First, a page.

The Whorf Theory Complex

A critical reconstruction

| The University of Western Australia
ISBN 9789027245694 (Eur) | EUR 120.00
ISBN 9781556196188 (USA) | USD 180.00
ISBN 9789027245700 (Eur) | EUR 44.00
ISBN 9781556196195 (USA) | USD 66.00
ISBN 9789027283900 | EUR 120.00/44.00*
| USD 180.00/66.00*
At last — a comprehensive account of the ideas of Benjamin Lee Whorf which not only explains the nature and logic of the linguistic relativity principle but also situates it within a larger ‘theory complex’ delineated in fascinating detail. Whorf’s almost unknown unpublished writings (as well as his published papers) are drawn on to show how twelve elements of theory interweave in a sophisticated account of relations between language, mind, and experience. The role of language in cognition is revealed as a central concern, some of his insights having interesting affinity with modern connectionism. Whorf’s gestaltic ‘isolates’ of experience and meaning, crucial to understanding his reasoning about linguistic relativity, are explained. A little known report written for the Yale anthropology department is used extensively and published for the first time as an appendix. With the Whorf centenary in 1997, this book provides a timely challenge to those who take pleasure in debunking his ideas without bothering to explore their subtlety or even reading them in their original form.
Publishing status: Available
Table of Contents
Chapter 1. Introduction and Overview
1.1 The Early Work: 1924–1930
1.2 1931–1941: The Final Years
1.3 Misread, Unread, and Superficially Treated
1.4 The Theory Complex: An Overview
1.5 Elements of the Complex Summarized
Chapter 2. Linguistic Thinking: Points, Pattern, Linkage, and Rapport
2.1 Patternment
2.2 Points in the Pattern
2.3 Emergent from a Field of Causes
2.4 Linguistic Thinking
2.5. Form and Substance, Process and Content: Cutting through the Dichotomies to Linguistic Thinking
Chapter 3. The Logic and Development of the Linguistic Relativity Principle
3.1 The Linguistic Relativity Principle
3.2 Raw Experience
3.3 Isolates of Experience: the Nonlinguistic Configuration of Experience
3.4 A Canon of Reference, the Same for all Observers
3.5 The Biological Segmentation of Reality
3.6 Different Essentials from the Same Situation
3.7 The Yale Report and Configurative Linguistics
3.8 An Analysis of Hopi Stems: Gestalt Theory in the Service of Linguistics
3.9 Overview of the Yale Report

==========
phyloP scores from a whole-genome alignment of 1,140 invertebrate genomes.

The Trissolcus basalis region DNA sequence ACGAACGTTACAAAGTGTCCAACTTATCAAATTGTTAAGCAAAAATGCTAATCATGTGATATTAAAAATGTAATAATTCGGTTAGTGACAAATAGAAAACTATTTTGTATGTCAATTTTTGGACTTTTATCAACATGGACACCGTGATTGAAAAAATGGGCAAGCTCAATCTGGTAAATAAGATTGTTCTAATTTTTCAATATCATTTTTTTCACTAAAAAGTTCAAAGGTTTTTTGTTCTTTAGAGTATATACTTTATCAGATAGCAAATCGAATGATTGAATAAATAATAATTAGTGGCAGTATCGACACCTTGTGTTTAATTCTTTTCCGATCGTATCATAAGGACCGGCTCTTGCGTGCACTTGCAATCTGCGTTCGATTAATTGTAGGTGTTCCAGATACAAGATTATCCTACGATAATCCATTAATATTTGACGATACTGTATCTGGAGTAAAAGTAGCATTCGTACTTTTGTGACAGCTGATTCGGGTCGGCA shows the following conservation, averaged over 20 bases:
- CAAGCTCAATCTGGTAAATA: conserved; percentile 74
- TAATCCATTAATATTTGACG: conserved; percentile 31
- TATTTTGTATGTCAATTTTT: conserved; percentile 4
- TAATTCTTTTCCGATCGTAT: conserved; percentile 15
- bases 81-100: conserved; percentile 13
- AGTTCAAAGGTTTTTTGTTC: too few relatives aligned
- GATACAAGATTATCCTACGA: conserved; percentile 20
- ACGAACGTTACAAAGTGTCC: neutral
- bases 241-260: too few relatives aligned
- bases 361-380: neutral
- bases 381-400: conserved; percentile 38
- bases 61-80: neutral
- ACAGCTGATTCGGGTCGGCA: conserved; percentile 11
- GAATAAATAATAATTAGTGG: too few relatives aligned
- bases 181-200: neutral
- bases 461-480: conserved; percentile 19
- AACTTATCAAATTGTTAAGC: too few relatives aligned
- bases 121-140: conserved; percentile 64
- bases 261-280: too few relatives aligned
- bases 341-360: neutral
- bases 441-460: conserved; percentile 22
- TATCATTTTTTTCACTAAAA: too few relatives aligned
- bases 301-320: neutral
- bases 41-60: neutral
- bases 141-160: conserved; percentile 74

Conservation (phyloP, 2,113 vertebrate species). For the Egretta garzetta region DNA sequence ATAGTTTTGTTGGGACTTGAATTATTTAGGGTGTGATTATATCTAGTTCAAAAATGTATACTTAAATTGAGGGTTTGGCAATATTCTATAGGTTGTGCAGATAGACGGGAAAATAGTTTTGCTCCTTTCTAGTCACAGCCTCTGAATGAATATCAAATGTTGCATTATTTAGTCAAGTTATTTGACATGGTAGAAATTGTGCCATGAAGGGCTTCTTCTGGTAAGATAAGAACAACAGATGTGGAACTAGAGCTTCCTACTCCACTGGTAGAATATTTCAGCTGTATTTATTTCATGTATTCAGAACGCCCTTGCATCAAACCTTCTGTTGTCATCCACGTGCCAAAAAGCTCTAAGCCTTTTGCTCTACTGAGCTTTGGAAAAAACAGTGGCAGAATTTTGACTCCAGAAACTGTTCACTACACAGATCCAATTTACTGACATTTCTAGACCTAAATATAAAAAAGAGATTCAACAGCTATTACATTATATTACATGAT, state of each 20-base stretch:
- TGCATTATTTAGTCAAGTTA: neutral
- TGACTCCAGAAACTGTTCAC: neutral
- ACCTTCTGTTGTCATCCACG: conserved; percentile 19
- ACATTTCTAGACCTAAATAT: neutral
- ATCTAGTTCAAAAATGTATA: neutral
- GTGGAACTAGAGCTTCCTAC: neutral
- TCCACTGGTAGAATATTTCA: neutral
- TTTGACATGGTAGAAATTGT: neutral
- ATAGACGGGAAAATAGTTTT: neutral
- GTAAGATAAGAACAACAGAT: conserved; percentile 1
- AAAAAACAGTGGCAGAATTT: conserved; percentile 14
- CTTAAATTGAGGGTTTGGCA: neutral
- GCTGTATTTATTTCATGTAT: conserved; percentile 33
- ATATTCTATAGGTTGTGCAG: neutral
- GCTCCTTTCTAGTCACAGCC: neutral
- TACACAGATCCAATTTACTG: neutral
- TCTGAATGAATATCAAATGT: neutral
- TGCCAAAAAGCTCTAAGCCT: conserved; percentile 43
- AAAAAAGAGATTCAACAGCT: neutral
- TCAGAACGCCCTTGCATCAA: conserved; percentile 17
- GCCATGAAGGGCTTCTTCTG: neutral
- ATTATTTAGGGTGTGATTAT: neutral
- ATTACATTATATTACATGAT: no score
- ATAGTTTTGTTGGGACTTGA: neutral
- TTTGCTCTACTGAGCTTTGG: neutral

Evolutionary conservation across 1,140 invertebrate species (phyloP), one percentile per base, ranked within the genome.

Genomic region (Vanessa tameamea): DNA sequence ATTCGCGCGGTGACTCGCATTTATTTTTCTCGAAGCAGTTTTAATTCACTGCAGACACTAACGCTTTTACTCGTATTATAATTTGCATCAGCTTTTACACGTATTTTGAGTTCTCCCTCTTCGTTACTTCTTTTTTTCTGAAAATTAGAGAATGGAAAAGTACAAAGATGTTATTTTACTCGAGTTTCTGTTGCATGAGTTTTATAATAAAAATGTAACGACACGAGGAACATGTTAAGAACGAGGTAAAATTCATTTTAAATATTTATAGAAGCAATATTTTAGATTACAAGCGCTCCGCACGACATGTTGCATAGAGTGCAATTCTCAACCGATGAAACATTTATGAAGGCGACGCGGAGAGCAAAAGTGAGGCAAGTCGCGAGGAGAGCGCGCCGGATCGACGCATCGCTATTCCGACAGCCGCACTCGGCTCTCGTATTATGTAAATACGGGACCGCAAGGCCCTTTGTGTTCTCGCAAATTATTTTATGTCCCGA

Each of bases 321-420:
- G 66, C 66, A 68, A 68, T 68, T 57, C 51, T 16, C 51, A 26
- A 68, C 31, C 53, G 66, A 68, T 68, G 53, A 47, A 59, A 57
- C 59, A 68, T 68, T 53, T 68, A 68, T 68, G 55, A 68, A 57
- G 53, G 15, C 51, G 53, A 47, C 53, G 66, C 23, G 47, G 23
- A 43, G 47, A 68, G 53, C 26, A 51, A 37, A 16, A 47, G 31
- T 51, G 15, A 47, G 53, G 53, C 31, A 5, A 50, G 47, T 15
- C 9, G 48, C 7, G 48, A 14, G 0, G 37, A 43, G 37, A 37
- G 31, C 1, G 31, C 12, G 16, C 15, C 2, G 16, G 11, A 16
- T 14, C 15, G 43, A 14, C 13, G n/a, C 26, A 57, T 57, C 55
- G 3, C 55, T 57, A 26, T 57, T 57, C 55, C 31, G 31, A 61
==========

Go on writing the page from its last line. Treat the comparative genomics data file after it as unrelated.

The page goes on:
Chapter 4. Of Covert Categories, Cryptotypes, and the Internalized Linguistic System
4.1 A Whorfian Psycholinguistics
4.2 Marking and Grammatical Classes
4.3 Terminological Anomalies
4.4 Grammatical Meaning and The Problem of Levels in Linguistic Description
4.5 The Data of Utterances
Chapter 5. Abstractive Processes and the Question of Universals
5.1 Abstractive Processes in Cognition
5.2 Experiential, Conceptual, and Linguistic Universals
Chapter 6. Metalinguistics: The Intercalihration of Agreement through Language Awareness
6.1 Introductory Comments
6.2 Three Kinds of Agreement
6.3 Metalinguistics
6.4 Language Awareness as an Augmentative Function in Cognition
6.5 Different Order Systems, Different Logics, and the Progress of Science
Appendix: “The Yale Report”
Index of Names
Index of Subjects
“[A]n informative contribution to the history of linguistics, and also to current linguistics, since the better understanding of Whorf’s writings which it provides sheds light, as Lee points out, on many areas of research, both current and potential. [...] Lee is keen to point out that Whorf‘s notions of patternment and entrenchment have their echoes in more recent thinking, in particular connectionist models of cognition: this is an intriguing parallel, which one may hope will be explored in greater detail in future. [...] Though the Whorfian hypothesis will presumably continue to be a source of controversy, this volume brings us the most detailed and instructive survey of Whorf’s thinking to date.”
“[...] a valuable addition to the extant on Whorf, and a necessay corrective to pervasive misconstruals of his ideas. An essential read for all scholars interested in the topic – especially cognitivists.”
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Subjects & Metadata
BIC Subject: CF – Linguistics
BISAC Subject: LAN009000 – LANGUAGE ARTS & DISCIPLINES / Linguistics / General
ONIX Metadata
ONIX 2.1
ONIX 3.0
U.S. Library of Congress Control Number:  96021119 | Marc record